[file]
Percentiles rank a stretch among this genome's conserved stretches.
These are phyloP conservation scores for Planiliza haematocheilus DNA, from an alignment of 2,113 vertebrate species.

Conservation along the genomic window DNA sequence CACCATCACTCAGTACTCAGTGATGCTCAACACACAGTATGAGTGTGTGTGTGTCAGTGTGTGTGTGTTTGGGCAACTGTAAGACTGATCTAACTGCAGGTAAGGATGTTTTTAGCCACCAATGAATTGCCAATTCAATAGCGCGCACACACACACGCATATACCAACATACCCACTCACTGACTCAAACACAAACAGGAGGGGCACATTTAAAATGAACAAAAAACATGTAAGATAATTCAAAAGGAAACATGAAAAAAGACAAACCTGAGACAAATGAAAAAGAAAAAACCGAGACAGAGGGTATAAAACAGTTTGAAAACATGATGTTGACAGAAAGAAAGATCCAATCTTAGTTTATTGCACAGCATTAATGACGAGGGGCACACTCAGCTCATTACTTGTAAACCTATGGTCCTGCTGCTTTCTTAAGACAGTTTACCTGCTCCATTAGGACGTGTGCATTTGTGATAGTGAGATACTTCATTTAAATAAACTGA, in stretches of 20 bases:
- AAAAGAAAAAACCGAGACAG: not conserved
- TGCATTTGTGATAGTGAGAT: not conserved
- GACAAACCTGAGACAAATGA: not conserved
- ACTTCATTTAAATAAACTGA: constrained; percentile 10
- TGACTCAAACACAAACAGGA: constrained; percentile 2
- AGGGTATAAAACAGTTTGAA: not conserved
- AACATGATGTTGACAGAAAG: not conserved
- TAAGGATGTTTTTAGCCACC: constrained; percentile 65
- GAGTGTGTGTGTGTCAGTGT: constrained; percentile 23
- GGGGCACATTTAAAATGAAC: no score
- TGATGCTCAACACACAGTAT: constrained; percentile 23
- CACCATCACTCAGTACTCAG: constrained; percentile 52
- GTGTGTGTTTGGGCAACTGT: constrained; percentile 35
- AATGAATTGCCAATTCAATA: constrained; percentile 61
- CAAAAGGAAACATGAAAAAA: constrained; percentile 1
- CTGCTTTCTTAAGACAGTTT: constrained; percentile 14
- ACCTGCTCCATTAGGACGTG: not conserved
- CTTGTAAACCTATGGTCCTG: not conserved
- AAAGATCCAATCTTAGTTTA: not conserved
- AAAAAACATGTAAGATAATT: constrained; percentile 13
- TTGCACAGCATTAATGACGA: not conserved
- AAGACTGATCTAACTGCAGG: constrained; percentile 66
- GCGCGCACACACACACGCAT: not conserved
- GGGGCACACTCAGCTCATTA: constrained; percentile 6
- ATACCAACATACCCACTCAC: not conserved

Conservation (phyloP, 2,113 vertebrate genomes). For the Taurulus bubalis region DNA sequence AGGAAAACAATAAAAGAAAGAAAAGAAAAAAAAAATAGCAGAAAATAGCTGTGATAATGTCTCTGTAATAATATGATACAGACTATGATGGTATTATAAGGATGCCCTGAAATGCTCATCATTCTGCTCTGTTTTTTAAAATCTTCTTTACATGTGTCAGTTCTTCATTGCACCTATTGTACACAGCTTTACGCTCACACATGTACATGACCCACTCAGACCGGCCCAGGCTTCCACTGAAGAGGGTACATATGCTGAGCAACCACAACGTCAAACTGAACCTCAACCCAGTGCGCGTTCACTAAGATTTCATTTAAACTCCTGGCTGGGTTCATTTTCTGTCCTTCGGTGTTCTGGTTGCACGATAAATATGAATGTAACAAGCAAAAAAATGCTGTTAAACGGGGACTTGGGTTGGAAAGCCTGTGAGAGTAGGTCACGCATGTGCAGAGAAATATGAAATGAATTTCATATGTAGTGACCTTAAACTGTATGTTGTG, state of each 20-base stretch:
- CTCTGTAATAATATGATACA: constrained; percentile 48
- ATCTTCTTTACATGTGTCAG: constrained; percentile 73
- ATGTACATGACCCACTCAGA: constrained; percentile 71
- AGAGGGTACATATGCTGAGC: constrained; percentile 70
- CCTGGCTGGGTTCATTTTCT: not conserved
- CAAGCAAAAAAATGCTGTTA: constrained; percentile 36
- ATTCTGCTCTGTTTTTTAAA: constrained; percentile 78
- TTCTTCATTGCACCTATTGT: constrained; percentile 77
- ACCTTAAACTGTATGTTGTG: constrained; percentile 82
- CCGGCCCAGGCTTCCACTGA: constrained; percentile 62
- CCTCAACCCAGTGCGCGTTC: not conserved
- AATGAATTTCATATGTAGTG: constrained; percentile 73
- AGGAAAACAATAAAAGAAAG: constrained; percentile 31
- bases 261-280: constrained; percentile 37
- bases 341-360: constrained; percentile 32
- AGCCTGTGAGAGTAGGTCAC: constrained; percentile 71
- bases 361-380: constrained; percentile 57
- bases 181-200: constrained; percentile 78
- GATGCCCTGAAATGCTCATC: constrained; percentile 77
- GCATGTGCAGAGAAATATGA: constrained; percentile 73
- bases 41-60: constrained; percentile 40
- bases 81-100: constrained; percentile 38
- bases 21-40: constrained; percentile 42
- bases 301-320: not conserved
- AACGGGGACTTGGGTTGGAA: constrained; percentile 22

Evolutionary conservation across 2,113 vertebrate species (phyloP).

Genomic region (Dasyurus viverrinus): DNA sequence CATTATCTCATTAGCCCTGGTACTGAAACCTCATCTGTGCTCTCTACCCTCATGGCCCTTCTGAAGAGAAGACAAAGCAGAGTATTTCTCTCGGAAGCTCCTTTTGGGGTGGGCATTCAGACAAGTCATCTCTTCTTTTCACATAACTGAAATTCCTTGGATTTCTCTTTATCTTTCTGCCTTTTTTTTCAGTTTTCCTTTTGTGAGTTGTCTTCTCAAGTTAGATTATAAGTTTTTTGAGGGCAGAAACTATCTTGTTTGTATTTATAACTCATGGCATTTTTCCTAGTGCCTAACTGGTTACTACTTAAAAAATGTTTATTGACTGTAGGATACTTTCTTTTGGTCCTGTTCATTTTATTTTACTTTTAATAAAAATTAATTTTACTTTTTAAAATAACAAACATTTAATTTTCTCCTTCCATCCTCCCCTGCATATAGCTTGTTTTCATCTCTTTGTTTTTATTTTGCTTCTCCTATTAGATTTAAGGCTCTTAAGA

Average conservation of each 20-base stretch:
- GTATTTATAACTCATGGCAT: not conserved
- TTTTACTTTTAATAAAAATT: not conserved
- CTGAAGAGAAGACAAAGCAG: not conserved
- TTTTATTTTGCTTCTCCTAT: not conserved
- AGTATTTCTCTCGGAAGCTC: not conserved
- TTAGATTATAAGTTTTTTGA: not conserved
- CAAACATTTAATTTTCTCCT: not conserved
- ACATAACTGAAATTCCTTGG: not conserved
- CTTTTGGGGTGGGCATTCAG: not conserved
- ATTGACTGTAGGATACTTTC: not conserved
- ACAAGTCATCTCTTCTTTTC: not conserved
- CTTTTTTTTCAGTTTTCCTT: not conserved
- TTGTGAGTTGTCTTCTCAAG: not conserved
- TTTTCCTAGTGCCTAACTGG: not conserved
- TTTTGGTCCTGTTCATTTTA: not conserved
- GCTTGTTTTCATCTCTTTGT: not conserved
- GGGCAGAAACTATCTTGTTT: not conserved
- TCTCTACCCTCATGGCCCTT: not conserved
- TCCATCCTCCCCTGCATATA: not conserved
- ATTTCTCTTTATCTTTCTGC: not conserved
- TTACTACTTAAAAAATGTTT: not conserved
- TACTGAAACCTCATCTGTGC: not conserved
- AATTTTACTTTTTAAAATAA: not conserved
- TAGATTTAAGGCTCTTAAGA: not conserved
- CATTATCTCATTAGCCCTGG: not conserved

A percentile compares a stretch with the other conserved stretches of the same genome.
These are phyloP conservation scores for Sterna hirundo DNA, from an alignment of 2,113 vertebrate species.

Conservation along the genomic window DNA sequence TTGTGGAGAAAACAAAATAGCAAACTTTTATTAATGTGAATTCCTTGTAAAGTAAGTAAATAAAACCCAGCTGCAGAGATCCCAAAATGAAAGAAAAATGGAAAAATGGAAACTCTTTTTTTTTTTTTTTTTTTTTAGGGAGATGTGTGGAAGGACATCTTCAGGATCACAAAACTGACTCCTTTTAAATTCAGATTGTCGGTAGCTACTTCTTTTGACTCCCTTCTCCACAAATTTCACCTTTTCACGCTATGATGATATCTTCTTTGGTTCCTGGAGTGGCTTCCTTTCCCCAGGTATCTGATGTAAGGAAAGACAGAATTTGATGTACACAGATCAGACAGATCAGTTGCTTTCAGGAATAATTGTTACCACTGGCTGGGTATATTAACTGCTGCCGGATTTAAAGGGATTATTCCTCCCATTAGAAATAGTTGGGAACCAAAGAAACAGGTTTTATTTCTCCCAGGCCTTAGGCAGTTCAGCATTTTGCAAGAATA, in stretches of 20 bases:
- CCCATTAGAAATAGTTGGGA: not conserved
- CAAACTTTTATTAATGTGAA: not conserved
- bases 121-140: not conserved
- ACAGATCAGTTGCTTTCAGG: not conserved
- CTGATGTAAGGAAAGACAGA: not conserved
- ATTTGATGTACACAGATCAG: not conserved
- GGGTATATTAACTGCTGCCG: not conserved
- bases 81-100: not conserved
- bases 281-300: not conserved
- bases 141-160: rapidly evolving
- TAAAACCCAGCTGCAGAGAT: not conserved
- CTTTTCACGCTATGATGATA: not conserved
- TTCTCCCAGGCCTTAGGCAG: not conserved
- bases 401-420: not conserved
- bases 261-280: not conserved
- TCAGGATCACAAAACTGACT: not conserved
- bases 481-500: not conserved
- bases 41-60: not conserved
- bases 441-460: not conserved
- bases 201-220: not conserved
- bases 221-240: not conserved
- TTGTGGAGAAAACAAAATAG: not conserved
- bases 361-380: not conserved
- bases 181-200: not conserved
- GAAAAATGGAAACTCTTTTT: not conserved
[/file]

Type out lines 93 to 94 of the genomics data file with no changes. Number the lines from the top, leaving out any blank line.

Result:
- bases 81-100: not conserved
- bases 281-300: not conserved